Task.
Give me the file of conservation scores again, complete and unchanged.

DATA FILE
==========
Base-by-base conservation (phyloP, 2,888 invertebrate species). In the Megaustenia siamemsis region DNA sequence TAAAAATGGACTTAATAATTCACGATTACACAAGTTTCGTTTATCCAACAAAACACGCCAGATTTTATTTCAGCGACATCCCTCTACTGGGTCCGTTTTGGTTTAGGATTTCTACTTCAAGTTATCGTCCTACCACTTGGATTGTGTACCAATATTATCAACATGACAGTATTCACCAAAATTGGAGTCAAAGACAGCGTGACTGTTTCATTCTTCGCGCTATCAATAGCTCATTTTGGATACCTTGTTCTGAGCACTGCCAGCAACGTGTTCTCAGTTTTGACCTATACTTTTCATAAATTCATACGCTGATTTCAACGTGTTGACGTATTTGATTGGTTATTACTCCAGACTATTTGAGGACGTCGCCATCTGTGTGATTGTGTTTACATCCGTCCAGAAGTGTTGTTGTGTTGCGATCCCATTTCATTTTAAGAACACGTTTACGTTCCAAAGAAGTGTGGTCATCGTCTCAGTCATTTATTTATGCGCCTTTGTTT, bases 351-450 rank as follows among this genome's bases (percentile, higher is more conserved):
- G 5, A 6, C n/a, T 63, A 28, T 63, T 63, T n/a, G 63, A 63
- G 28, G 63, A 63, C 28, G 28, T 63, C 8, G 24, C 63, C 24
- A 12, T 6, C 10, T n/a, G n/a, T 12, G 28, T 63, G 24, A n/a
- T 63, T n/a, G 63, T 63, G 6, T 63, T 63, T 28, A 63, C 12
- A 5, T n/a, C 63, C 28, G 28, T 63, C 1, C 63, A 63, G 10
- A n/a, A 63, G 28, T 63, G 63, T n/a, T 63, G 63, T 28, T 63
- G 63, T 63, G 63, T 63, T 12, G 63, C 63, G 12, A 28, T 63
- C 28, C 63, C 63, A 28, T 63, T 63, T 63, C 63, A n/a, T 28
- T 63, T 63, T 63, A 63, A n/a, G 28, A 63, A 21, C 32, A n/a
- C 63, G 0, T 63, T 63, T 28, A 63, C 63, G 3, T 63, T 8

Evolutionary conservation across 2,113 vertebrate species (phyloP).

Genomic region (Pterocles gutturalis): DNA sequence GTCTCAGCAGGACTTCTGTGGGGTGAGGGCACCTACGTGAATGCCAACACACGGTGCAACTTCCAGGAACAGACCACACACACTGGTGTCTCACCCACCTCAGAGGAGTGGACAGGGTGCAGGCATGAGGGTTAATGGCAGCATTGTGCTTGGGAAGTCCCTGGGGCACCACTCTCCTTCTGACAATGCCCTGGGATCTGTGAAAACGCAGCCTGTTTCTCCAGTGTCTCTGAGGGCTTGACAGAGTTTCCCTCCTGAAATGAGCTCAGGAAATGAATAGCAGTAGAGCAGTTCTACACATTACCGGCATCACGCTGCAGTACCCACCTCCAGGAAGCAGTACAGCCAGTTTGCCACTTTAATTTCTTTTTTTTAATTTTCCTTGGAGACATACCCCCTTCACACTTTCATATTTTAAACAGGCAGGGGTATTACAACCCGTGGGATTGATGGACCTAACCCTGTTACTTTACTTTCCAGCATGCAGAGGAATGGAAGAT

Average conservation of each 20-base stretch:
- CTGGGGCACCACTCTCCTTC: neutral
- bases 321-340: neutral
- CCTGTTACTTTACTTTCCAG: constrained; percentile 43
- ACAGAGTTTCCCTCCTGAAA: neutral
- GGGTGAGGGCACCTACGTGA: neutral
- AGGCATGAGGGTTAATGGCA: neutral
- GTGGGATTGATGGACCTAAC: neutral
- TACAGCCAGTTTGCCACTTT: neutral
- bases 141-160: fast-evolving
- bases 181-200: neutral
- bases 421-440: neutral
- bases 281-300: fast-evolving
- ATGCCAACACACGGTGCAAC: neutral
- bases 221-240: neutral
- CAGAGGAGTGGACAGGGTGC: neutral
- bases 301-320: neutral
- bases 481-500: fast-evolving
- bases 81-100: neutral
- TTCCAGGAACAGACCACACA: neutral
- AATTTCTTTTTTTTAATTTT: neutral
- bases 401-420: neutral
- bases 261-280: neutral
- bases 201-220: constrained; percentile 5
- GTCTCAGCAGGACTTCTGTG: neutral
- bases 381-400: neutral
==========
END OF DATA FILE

Base-by-base conservation (phyloP, 2,888 invertebrate species). In the Megaustenia siamemsis region DNA sequence TAAAAATGGACTTAATAATTCACGATTACACAAGTTTCGTTTATCCAACAAAACACGCCAGATTTTATTTCAGCGACATCCCTCTACTGGGTCCGTTTTGGTTTAGGATTTCTACTTCAAGTTATCGTCCTACCACTTGGATTGTGTACCAATATTATCAACATGACAGTATTCACCAAAATTGGAGTCAAAGACAGCGTGACTGTTTCATTCTTCGCGCTATCAATAGCTCATTTTGGATACCTTGTTCTGAGCACTGCCAGCAACGTGTTCTCAGTTTTGACCTATACTTTTCATAAATTCATACGCTGATTTCAACGTGTTGACGTATTTGATTGGTTATTACTCCAGACTATTTGAGGACGTCGCCATCTGTGTGATTGTGTTTACATCCGTCCAGAAGTGTTGTTGTGTTGCGATCCCATTTCATTTTAAGAACACGTTTACGTTCCAAAGAAGTGTGGTCATCGTCTCAGTCATTTATTTATGCGCCTTTGTTT, bases 351-450 rank as follows among this genome's bases (percentile, higher is more conserved):
- G 5, A 6, C n/a, T 63, A 28, T 63, T 63, T n/a, G 63, A 63
- G 28, G 63, A 63, C 28, G 28, T 63, C 8, G 24, C 63, C 24
- A 12, T 6, C 10, T n/a, G n/a, T 12, G 28, T 63, G 24, A n/a
- T 63, T n/a, G 63, T 63, G 6, T 63, T 63, T 28, A 63, C 12
- A 5, T n/a, C 63, C 28, G 28, T 63, C 1, C 63, A 63, G 10
- A n/a, A 63, G 28, T 63, G 63, T n/a, T 63, G 63, T 28, T 63
- G 63, T 63, G 63, T 63, T 12, G 63, C 63, G 12, A 28, T 63
- C 28, C 63, C 63, A 28, T 63, T 63, T 63, C 63, A n/a, T 28
- T 63, T 63, T 63, A 63, A n/a, G 28, A 63, A 21, C 32, A n/a
- C 63, G 0, T 63, T 63, T 28, A 63, C 63, G 3, T 63, T 8

Evolutionary conservation across 2,113 vertebrate species (phyloP).

Genomic region (Pterocles gutturalis): DNA sequence GTCTCAGCAGGACTTCTGTGGGGTGAGGGCACCTACGTGAATGCCAACACACGGTGCAACTTCCAGGAACAGACCACACACACTGGTGTCTCACCCACCTCAGAGGAGTGGACAGGGTGCAGGCATGAGGGTTAATGGCAGCATTGTGCTTGGGAAGTCCCTGGGGCACCACTCTCCTTCTGACAATGCCCTGGGATCTGTGAAAACGCAGCCTGTTTCTCCAGTGTCTCTGAGGGCTTGACAGAGTTTCCCTCCTGAAATGAGCTCAGGAAATGAATAGCAGTAGAGCAGTTCTACACATTACCGGCATCACGCTGCAGTACCCACCTCCAGGAAGCAGTACAGCCAGTTTGCCACTTTAATTTCTTTTTTTTAATTTTCCTTGGAGACATACCCCCTTCACACTTTCATATTTTAAACAGGCAGGGGTATTACAACCCGTGGGATTGATGGACCTAACCCTGTTACTTTACTTTCCAGCATGCAGAGGAATGGAAGAT

Average conservation of each 20-base stretch:
- CTGGGGCACCACTCTCCTTC: neutral
- bases 321-340: neutral
- CCTGTTACTTTACTTTCCAG: constrained; percentile 43
- ACAGAGTTTCCCTCCTGAAA: neutral
- GGGTGAGGGCACCTACGTGA: neutral
- AGGCATGAGGGTTAATGGCA: neutral
- GTGGGATTGATGGACCTAAC: neutral
- TACAGCCAGTTTGCCACTTT: neutral
- bases 141-160: fast-evolving
- bases 181-200: neutral
- bases 421-440: neutral
- bases 281-300: fast-evolving
- ATGCCAACACACGGTGCAAC: neutral
- bases 221-240: neutral
- CAGAGGAGTGGACAGGGTGC: neutral
- bases 301-320: neutral
- bases 481-500: fast-evolving
- bases 81-100: neutral
- TTCCAGGAACAGACCACACA: neutral
- AATTTCTTTTTTTTAATTTT: neutral
- bases 401-420: neutral
- bases 261-280: neutral
- bases 201-220: constrained; percentile 5
- GTCTCAGCAGGACTTCTGTG: neutral
- bases 381-400: neutral